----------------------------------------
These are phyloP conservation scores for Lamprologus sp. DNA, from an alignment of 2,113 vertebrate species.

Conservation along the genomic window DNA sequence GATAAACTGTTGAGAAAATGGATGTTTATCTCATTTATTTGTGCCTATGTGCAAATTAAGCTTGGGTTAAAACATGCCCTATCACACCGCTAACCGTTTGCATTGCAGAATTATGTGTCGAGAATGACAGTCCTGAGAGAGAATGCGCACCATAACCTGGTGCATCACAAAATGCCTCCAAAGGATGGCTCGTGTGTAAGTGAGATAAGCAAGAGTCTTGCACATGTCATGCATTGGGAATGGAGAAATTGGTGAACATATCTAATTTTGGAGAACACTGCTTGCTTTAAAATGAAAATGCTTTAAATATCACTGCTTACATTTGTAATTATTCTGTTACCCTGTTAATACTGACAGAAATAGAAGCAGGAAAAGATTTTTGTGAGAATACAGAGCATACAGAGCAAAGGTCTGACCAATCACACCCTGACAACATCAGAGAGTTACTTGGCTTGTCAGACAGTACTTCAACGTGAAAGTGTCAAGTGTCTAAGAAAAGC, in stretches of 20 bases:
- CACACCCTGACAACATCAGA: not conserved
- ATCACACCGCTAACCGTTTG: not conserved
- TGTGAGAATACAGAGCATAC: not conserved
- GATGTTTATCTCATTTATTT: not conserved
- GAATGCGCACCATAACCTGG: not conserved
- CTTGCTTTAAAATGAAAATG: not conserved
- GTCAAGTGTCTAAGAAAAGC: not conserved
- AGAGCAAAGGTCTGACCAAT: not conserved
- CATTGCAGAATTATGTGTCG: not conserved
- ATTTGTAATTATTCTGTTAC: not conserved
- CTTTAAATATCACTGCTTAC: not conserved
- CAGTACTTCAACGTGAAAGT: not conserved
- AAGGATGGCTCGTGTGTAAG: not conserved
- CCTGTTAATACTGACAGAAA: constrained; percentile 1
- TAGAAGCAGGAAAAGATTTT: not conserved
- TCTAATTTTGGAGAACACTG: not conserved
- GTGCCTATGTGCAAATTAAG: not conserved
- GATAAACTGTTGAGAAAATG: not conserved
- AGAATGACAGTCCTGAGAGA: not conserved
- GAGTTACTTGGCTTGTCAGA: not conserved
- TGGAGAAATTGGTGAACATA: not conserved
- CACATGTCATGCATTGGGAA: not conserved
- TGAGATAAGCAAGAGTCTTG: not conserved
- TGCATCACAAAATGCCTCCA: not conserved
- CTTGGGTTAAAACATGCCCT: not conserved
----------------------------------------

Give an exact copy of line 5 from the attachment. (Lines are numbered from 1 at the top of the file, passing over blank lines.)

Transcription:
- TGTGAGAATACAGAGCATAC: not conserved